Rethinking Peer Review in the Age of Digital Humanities

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For academics, double-blind peer review processes remain the gold standard for validating scholarly work. The value accrued by scholarship has traditionally flowed mono-directionally from peer review. In the hierarchies that govern academic hiring and tenure and promotion practices, the single-authored monograph from the distinguished scholarly press sent out for review upon completion occupies a position of prominence. Among shorter forms, the prestigious academic journal provides readily legible markers of academic quality. Yet, for scholars working in digital formats or within digital humanities, conventions governing the gatekeeping of “scholarly” work feel increasingly mismatched to the digital milieu. Therefore, digital scholarship requires consideration of the factors distinguishing it from print scholarship, along with a new approach to validating scholarship that emerges from and respects the specificities of digital work.

Rethinking peer review in the age of digital academe is a task that goes beyond the question of medium or platform to a question of epistemology. That which we call “digital scholarship” is not simply print scholarship gone digital but raises questions of genre and gives rises to its own conventions. One of the first significant interventions of digital platforms for academic work was the rise of “e-journals.” These academic journals, published electronically rather than in print, generally mirror print journals in both issue structure and article format. E-journals brought with them a host of responses, from skepticism to excitement[1], accompanied by concern that recourse to the digital would decrease scholarly merit – as though there were little distinction between an academic journal online, with a review board and review process, and a blog. Yet, scholarly publishing has responded to the affordances of the digital: we have seen greater interest in open access and a boom in new journals that use digital platforms to distribute articles ahead of the publication lags that accompany print journals. Yet, many e-journals reproduce the hierarchies and values of print knowledge, relying on traditional notions of what academic working looks like.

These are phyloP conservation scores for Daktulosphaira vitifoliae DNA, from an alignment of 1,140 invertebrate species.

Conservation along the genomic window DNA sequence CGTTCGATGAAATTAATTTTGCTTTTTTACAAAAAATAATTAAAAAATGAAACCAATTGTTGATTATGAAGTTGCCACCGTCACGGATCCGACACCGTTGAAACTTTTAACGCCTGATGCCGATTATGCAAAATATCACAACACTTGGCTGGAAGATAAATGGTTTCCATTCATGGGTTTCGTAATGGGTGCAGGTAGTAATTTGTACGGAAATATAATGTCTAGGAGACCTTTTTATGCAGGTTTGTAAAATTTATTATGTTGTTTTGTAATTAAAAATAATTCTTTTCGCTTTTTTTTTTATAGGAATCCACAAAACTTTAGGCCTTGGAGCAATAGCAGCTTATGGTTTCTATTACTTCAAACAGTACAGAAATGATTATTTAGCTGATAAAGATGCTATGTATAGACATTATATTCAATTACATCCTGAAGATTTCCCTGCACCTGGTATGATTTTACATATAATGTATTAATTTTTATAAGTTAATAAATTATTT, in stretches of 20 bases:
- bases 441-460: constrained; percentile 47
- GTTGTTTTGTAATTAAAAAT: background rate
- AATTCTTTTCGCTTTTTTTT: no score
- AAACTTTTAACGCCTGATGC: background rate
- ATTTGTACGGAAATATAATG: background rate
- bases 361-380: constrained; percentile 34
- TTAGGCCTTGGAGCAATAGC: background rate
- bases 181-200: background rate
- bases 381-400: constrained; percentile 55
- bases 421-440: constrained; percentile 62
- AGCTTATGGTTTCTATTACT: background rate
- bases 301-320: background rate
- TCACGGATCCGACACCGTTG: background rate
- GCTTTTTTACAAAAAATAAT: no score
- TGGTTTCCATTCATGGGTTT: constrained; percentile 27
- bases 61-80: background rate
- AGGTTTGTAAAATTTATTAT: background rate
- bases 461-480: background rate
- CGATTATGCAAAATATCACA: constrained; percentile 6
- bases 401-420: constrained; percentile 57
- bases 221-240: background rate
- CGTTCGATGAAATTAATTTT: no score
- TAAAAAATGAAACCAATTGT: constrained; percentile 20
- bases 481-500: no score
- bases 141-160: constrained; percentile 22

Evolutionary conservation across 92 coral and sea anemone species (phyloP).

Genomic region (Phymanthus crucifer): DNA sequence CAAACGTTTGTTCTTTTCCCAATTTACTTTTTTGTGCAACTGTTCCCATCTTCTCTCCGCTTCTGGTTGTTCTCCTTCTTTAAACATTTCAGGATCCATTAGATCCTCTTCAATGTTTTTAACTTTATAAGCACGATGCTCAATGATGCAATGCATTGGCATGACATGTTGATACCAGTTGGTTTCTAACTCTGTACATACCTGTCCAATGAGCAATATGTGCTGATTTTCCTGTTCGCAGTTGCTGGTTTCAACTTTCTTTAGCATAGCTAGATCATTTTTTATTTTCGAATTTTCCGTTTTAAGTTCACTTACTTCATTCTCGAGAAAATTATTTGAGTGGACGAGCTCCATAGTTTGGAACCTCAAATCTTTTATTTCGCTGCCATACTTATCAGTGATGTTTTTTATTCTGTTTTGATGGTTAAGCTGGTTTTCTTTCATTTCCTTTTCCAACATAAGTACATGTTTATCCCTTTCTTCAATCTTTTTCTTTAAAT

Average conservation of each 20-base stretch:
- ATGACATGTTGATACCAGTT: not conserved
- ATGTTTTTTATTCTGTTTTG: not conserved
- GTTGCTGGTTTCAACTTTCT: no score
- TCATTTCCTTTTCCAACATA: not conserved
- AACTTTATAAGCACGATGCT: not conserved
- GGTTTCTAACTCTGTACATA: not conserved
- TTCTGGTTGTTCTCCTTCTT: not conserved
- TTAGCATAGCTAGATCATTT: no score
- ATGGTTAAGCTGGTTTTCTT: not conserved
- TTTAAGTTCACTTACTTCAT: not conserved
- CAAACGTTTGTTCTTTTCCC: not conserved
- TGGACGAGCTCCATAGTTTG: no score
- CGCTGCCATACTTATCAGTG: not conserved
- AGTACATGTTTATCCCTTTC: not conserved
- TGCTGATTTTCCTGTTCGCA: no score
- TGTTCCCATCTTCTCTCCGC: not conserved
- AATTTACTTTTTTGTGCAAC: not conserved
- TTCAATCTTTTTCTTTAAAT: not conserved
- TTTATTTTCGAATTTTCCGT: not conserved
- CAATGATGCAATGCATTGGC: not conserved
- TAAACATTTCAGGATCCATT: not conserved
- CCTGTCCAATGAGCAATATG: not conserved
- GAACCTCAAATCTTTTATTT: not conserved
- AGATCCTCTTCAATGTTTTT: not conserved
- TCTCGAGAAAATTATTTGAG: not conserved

On the other hand, “digital scholarship” is its own animal, a chimera that defies the conventions of print scholarship. Three principle differences between digital and print scholarship in the humanities require a radical revision to how we review and assess scholarly production and to how scholarly work accrues value: digital scholarship is often collaborative, digital scholarship is rarely finished, and digital scholarship is frequently “public.” Each of these qualities of digital work invites particular concerns for review, rendering digital scholarship not readily legible to tenure and promotion or hiring committees.

1) Digital scholarship is often collaborative.
Whereas creation and distribution of print knowledge in the humanities is usually a solitary task, digital scholarship is often collaborative and challenges the familiar image of the print academic in her hermitage, toiling in obscurity. The relatively greater frequency of collaboration in digital scholarship is a function of platform. Producing digital scholarship requires us to draw not only on the interpretive skills in which we were trained but a range of skills we may not possess, particularly as they pertain to the use and development of digital components of scholarship. Moreover, digital scholarship requires perhaps the most valuable of commodities for academics: time. Currently, I co-direct Digitizing Chinese Englishmen with Adeline Koh of Richard Stockton College. Koh initiated the project, which addresses colonial silences in 19th-century digital humanities scholarship by making available the Straits Chinese Magazine, a colonial English-language magazine published in Singapore from 1897-1907. Working alone, Koh found the project moving slowly. Given the nature of digital scholarship and its questionable value for tenure and promotion, those of us who work in the digital milieu often find we must steal time from tenure and promotion-worthy work to advance our projects. These challenges are even more acute for those of us who work outside of universities with very high research activity, with higher teaching loads and few institutional resources to support our research. In light of these challenges, Koh invited me to co-direct the project with her. I brought to the project not only my time and labor, but also my own skill set in TEI. Beyond project directors or principal investigators, other participants – programmers, graduate students, interns – often play critical roles in the creation of digital scholarship but traditional citation and reward structures of academe are not configured to acknowledge these contributions. Despite the efficiency of combining skills and human capital, collaboration, while expected in scientific or social science fields, raises concerns within the humanities, particularly over how to evaluate individual contributions to collaborative projects for tenure and promotion.